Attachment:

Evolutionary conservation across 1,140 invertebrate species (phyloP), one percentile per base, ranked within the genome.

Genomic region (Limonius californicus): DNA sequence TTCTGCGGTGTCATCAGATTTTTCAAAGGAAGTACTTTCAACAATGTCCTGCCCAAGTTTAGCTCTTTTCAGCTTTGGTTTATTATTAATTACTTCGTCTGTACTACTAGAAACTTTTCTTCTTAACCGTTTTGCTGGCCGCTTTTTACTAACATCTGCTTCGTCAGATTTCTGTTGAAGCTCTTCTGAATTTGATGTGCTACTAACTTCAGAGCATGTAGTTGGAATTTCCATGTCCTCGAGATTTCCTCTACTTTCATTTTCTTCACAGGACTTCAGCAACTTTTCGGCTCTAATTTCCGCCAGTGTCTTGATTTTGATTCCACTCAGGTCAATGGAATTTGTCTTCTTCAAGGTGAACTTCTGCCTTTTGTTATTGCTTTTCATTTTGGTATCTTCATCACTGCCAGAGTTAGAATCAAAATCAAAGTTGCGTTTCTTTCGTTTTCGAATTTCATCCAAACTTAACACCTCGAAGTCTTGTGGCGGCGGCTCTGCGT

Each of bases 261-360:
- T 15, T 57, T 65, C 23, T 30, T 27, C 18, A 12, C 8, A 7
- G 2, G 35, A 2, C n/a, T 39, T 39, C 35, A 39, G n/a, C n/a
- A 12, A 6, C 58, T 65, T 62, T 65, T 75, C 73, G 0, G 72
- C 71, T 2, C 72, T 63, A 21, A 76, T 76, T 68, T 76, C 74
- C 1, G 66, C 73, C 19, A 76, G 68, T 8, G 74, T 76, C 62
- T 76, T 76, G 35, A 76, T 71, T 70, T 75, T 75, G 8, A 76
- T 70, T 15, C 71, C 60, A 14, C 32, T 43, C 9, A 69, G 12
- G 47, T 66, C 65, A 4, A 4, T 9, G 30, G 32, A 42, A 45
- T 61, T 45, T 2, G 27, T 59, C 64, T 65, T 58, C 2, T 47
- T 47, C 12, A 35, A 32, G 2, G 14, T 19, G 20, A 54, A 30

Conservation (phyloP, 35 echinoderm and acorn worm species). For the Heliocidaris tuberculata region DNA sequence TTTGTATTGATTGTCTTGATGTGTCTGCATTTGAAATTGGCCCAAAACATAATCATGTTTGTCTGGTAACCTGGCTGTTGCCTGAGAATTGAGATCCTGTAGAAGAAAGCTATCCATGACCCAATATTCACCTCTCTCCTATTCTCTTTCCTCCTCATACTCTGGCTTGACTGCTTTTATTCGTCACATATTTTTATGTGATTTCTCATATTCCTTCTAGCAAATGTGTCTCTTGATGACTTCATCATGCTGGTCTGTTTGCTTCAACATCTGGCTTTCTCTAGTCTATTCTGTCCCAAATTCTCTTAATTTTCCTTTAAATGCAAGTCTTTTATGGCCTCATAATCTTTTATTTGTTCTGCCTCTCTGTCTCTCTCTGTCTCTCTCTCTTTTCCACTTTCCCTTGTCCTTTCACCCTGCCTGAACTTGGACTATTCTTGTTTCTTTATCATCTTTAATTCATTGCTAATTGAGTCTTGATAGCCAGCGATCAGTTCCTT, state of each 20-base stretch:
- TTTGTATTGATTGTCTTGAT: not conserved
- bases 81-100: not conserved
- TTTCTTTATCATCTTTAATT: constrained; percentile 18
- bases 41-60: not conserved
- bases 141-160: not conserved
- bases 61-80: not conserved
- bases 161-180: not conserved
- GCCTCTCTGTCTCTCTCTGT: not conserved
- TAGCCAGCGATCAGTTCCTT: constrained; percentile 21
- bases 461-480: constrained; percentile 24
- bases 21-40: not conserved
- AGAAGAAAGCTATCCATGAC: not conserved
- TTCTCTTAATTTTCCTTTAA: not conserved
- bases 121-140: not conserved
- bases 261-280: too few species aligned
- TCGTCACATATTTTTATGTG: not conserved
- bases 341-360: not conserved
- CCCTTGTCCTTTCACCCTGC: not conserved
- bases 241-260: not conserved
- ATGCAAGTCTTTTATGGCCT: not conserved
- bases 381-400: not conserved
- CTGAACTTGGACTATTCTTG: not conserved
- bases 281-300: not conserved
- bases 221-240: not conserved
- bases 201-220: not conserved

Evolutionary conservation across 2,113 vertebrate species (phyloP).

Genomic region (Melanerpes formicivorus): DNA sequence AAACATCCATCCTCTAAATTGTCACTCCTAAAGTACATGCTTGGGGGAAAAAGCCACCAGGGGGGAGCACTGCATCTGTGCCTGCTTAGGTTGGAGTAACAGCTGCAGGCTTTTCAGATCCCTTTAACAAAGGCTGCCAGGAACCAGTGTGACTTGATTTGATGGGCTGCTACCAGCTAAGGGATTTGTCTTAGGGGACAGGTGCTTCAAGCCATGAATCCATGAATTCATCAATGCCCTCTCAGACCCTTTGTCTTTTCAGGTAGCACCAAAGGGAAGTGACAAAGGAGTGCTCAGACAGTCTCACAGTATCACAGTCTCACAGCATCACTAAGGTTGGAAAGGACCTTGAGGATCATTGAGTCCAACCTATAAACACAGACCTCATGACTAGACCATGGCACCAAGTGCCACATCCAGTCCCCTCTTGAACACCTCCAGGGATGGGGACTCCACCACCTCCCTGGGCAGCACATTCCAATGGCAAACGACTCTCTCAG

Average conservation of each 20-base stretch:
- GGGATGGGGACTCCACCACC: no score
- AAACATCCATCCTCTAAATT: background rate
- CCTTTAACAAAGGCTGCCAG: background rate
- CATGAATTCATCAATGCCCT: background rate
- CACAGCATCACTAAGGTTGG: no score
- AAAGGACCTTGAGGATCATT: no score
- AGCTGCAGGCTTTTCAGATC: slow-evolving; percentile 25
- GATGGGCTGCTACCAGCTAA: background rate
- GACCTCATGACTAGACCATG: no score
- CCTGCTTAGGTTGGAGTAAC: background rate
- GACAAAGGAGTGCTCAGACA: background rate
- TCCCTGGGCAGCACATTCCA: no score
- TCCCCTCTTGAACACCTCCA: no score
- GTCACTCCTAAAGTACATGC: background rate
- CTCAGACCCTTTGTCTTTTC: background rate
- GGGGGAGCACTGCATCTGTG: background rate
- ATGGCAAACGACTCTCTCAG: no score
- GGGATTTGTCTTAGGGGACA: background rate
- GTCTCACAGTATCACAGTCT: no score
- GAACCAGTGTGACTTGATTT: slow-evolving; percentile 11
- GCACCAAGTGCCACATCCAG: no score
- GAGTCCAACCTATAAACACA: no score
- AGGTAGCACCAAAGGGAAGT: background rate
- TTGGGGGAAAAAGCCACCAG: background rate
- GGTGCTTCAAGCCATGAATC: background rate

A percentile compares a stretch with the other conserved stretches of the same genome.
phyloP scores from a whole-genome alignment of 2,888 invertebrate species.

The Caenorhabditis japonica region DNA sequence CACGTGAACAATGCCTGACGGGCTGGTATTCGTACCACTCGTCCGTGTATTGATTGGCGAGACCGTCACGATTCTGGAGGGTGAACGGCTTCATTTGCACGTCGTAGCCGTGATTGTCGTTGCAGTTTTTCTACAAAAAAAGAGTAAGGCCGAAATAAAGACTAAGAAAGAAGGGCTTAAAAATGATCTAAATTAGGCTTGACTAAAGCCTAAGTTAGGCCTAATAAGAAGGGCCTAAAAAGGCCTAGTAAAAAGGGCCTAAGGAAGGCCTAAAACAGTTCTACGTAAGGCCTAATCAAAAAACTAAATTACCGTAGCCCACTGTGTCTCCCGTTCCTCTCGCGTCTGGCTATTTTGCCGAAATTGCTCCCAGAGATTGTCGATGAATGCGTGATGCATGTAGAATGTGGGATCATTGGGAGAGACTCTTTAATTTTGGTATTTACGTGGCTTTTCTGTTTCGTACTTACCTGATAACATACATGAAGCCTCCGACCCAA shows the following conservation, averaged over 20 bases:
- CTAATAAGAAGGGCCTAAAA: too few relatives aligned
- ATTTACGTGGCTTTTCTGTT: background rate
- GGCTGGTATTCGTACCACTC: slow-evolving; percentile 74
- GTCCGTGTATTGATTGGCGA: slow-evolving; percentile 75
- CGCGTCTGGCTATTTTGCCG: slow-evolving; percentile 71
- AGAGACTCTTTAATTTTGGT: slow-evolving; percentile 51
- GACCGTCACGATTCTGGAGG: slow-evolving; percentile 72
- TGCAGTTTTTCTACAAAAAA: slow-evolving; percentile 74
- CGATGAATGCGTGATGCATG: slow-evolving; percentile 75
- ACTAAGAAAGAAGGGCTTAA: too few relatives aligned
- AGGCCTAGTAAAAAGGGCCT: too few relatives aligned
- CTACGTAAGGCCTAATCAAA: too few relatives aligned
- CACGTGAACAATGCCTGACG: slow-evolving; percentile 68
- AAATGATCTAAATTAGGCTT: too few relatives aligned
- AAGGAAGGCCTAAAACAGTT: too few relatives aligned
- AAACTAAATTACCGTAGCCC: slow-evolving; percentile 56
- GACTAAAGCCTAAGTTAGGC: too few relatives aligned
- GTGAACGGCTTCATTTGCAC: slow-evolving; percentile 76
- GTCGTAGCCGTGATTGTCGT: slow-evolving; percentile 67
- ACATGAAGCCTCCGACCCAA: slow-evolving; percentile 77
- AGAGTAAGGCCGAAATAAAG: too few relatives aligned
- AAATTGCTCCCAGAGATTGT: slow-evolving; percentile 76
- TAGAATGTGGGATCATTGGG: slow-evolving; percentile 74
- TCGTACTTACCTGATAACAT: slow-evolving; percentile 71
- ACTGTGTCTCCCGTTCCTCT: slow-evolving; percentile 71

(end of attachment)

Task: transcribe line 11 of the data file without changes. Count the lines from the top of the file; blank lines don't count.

- G 47, T 66, C 65, A 4, A 4, T 9, G 30, G 32, A 42, A 45